‘I was silent for a lot of years, but now I’m over that.’
In the 1970s, between the ages of 12 and 14, Bronson was sexually abused by Charlie Flick, a Catholic priest.
Memories of Charlie waking him ‘in the middle of the night’ to abuse him, or hearing Charlie proposition other boys while away on group trips in New South Wales and Victoria, were like a ‘jigsaw’ of memories until Bronson’s adult brain could piece things together.
‘If there was no other adult there and Charlie had four boys up there he’d say, “Which one’s going to sleep with me tonight?”’
Bronson didn’t tell anyone about the abuse when he was young because the priest warned him to stay silent. ‘If you told anyone you’d die. That’s what he said all the time, so – hence that’s why I didn’t tell anyone. You just block it out.’
But he believes his father ‘must have known what was going on’. He remembered a day when Charlie came over to their house to work on his car and offered to take Bronson for a drive.
‘So I went out on the road and got abused and then come back and Dad was standing at the front door waiting, and he was angry at me and told me to go to my room.’
In secondary school, Bronson lost what he considers a promising sporting career ‘because I didn’t want to get changed in front of others – that potential was stolen in my view’, he said.
It wasn’t until his 30s that Bronson spoke about the abuse – even after denying it to relatives – mainly because ‘even to this day I’m still scared’. This was well after Charlie had been jailed for the first time.
The priest had always been treated ‘like a king’ due to his status in the Church, and Bronson has often wondered what Charlie’s parents and other relatives, all dead, would have thought of him pleading guilty to child sexual abuse.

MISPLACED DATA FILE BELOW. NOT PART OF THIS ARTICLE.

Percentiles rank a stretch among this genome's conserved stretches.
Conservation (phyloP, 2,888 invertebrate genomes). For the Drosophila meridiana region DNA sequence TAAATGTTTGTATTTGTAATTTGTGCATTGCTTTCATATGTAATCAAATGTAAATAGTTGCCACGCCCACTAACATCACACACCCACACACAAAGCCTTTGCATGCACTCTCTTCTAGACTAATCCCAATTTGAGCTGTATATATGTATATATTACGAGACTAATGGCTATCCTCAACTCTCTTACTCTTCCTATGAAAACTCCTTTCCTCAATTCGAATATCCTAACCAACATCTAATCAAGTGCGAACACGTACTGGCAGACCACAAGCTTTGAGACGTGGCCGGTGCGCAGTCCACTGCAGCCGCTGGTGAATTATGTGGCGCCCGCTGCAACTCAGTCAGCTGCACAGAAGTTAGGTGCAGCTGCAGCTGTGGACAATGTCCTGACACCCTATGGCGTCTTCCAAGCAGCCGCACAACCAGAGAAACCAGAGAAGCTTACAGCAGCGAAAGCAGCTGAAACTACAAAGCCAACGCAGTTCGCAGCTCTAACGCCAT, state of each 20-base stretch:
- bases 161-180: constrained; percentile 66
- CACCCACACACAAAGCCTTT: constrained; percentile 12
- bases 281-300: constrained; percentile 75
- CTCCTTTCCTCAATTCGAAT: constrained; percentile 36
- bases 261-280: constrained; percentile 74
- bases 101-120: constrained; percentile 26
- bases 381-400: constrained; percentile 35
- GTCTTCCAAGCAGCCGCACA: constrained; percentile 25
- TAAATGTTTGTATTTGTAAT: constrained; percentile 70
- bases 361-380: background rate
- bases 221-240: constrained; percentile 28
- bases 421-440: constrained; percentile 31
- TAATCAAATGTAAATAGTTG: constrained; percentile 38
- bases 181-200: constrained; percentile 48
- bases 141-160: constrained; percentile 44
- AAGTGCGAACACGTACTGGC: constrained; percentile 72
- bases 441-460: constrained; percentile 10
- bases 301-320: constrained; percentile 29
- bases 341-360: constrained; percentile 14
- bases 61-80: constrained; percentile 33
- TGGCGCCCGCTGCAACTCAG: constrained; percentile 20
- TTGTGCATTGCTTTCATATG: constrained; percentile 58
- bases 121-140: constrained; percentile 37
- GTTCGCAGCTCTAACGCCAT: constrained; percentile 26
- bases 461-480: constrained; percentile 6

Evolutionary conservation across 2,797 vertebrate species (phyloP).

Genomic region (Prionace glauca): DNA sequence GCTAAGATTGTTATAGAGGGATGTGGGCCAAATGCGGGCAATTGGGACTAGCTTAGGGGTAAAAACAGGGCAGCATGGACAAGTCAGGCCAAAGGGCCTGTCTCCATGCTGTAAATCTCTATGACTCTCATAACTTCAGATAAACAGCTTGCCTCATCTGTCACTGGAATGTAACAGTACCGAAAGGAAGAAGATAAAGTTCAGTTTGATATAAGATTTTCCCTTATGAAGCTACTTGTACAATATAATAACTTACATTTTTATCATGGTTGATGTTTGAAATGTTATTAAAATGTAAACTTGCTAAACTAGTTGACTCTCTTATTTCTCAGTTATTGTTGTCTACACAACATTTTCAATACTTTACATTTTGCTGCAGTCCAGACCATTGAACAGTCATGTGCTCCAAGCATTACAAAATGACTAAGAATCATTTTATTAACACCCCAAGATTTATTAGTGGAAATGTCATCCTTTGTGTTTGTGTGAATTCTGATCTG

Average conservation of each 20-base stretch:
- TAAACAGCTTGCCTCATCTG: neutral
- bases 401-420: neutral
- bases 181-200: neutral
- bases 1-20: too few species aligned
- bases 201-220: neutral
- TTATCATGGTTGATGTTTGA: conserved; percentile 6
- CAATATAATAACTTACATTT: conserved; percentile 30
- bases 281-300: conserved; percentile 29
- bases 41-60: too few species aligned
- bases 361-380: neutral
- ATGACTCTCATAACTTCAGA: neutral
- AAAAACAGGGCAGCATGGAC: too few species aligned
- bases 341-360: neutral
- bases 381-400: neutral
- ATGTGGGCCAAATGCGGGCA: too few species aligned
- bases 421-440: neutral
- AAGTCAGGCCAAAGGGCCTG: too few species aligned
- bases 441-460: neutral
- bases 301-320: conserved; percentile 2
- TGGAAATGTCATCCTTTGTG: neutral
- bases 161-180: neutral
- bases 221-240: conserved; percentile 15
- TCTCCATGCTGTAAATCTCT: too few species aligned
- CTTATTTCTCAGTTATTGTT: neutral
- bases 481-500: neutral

Bronson has been on and off medication ‘for years’ for anxiety, depression and a recent diagnosis of PTSD. His fear of leaving his children alone was one of the reasons his marriage ended.
Bronson’s recently been seeing a new counsellor because ‘my anger and stuff kept coming out. I just didn’t want another relationship to go haywire because of my shit …
‘The counsellor said the anger is coming out now in life because I couldn’t be angry as a kid.’
Bronson has never reported Charlie to the police. ‘What’s the point now? He’s in there and he’ll never get out.’ However, he has joined a civil claim against the bishop who moved Charlie around various parishes when his child abuse became known.
Bronson was motivated to come to the Royal Commission ‘just to tell the story so that it puts measures in place that it doesn’t happen again and try to get some sort of relief’.
He said that mandatory reporting – by ‘relatives, yeah, anyone really’ – should be one of the Commission’s strongest recommendations to government.
He also recommended providing children with ‘somewhere you can talk to someone [about sexual abuse] and you’re not going to get told off’ – not like at school where ‘the nuns used to belt you’.
Bronson’s partner and children are the source of his strength now.